SEOUL, March 19 (Yonhap) -- The South Korean government pledged Tuesday to get to the bottom of three high-profile sex-for-favors scandals that allegedly involve influential men in government, media and show business.
Interior and Safety Minister Kim Boo-kyum and Justice Minister Park Sang-ki held a rare joint news conference to announce plans to investigate the cases, one day after President Moon Jae-in told the ministries to "stake the fate" of their organizations on uncovering the truth.
One of the cases involves K-pop boy band BIGBANG's Seungri and singer Jung Joon-young. Seungri is accused of arranging sexual services for prospective investors, while Jung faces charges of illegally filming sex tapes and sharing them on a mobile chat. They are also suspected of having collusive ties with police.
"If the cozy ties turn out to be true, my office will ensure every single person, regardless of their rank, will face stern punishment," Minister Kim told the news briefing.
Justice Minister Park said the ministry has extended the independent truth panel's term for another two months to wind up the reinvestigations into two cases of sexual crimes alleged to have occurred some 10 years ago.
In one case, former Vice Justice Minister Kim Hak-ui faces suspicions of raping women and receiving sexual services during a banquet arranged by a local developer who was seeking business favors from Kim. At the time, Kim was a senior prosecution official.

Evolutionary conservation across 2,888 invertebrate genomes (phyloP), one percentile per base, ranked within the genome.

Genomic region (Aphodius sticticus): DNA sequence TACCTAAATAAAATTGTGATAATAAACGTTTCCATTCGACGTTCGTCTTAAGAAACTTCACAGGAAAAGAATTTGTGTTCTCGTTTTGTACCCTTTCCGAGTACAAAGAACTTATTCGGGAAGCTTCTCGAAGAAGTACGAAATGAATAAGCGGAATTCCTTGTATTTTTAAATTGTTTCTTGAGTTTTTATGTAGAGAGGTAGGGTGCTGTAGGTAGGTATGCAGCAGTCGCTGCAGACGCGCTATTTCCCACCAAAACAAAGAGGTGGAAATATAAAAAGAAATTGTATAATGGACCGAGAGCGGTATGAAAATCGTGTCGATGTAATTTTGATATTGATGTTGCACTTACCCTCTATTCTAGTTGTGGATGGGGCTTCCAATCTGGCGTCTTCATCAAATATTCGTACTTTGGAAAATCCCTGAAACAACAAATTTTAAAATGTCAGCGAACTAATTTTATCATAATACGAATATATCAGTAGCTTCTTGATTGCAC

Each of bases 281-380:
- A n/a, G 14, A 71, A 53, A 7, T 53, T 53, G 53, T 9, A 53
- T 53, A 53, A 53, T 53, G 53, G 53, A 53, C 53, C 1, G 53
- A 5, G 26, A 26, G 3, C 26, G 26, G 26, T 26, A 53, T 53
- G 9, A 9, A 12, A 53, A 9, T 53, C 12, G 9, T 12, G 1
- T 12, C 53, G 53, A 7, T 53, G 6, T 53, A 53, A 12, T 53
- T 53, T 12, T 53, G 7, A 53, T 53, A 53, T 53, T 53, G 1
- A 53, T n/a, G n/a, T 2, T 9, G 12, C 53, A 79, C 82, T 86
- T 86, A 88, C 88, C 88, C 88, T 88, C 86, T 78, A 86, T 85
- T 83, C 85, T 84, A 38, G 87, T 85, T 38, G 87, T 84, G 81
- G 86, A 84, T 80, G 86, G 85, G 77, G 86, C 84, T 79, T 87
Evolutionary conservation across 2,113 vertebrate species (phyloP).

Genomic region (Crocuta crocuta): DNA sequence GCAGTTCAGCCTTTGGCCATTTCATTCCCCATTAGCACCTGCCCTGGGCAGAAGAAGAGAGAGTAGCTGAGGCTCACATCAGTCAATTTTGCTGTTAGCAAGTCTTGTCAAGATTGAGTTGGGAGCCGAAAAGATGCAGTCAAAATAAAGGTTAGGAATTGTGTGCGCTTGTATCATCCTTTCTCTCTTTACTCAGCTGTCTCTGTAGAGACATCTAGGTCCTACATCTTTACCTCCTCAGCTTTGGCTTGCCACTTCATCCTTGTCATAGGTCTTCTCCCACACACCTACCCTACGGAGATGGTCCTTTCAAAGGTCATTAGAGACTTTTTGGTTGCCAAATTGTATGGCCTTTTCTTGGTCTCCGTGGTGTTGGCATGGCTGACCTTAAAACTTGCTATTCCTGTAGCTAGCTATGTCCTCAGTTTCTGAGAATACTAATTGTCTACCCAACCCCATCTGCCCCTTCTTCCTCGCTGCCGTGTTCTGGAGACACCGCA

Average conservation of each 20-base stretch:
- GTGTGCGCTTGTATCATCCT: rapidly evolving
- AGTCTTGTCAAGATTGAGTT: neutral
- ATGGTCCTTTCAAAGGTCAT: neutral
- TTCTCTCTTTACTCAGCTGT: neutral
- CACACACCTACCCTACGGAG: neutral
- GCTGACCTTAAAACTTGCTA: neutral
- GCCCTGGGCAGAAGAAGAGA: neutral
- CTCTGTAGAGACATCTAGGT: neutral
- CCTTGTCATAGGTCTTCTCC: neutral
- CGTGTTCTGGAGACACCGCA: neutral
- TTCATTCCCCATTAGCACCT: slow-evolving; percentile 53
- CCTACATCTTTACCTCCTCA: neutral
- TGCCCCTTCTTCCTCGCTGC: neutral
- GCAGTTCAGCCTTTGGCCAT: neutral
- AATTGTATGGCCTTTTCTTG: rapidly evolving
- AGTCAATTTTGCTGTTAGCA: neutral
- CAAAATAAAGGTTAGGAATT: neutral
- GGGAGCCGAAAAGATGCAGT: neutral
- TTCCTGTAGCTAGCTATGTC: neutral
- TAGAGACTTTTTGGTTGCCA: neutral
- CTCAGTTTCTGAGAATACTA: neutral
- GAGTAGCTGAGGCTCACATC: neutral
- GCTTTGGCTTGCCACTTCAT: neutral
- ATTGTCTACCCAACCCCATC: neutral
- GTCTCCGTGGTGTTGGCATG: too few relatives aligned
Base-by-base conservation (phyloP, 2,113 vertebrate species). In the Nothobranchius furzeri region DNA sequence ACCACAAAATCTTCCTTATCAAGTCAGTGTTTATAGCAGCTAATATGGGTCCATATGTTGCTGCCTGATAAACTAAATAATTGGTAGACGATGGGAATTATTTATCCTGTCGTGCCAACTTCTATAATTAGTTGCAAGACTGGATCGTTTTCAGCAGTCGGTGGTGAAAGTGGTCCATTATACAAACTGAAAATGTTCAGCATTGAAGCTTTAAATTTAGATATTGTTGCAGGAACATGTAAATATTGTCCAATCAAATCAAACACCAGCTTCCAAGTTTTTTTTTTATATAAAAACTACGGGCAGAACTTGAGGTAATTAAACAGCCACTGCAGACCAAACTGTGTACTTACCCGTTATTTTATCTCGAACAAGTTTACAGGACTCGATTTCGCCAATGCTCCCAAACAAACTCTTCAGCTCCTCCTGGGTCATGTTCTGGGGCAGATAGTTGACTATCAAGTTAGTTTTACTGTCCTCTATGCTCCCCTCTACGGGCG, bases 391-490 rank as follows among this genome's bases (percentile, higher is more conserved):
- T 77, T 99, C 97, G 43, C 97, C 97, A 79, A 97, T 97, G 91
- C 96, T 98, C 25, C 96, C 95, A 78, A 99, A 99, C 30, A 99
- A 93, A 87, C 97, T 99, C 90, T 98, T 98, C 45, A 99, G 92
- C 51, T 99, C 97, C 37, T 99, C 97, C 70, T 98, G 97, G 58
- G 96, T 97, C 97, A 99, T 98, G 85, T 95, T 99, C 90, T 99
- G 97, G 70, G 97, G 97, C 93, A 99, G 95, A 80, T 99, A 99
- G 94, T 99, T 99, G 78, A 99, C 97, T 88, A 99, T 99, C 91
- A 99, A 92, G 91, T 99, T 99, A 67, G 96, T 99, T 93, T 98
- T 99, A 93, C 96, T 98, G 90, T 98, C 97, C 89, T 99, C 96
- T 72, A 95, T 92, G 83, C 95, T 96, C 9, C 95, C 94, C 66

He was cleared of the charge in 2013, but doubts have remained over whether the prosecution properly handled the case.
The other case refers to the suicide of rookie actress Jang Ja-yeon. Jang hanged herself in her house in 2009 and left a suicide note saying she was forced by her entertainment agency to provide sex to at least 30 men, including the head of a major newspaper.
"The ministry will spare no effort in probing fresh allegations that have surfaced so as to get to the truth and hold those accountable for their criminal acts," Park said.
Kim and Jang's cases have been reinvestigated by a truth panel under the Supreme Prosecutors' Office, along with a deadly 2009 clash between police and protesters in Yongsan, central Seoul, after questions arose that the prosecution may have mishandled the old cases because they implicated high-profile figures.
Another new missile highlights N.K.'s focus on conventional weapons amid nuclear talks
Trump's pressure on S. Korea raises concern about U.S. interests, alliance
Latest test indicates N. Korea's successful development of new ballistic missile: experts
Seoul-Tokyo ties tipped for deeper rift after Japan's expanded export control: experts
Trade row with Japan, another headwind for Korean economy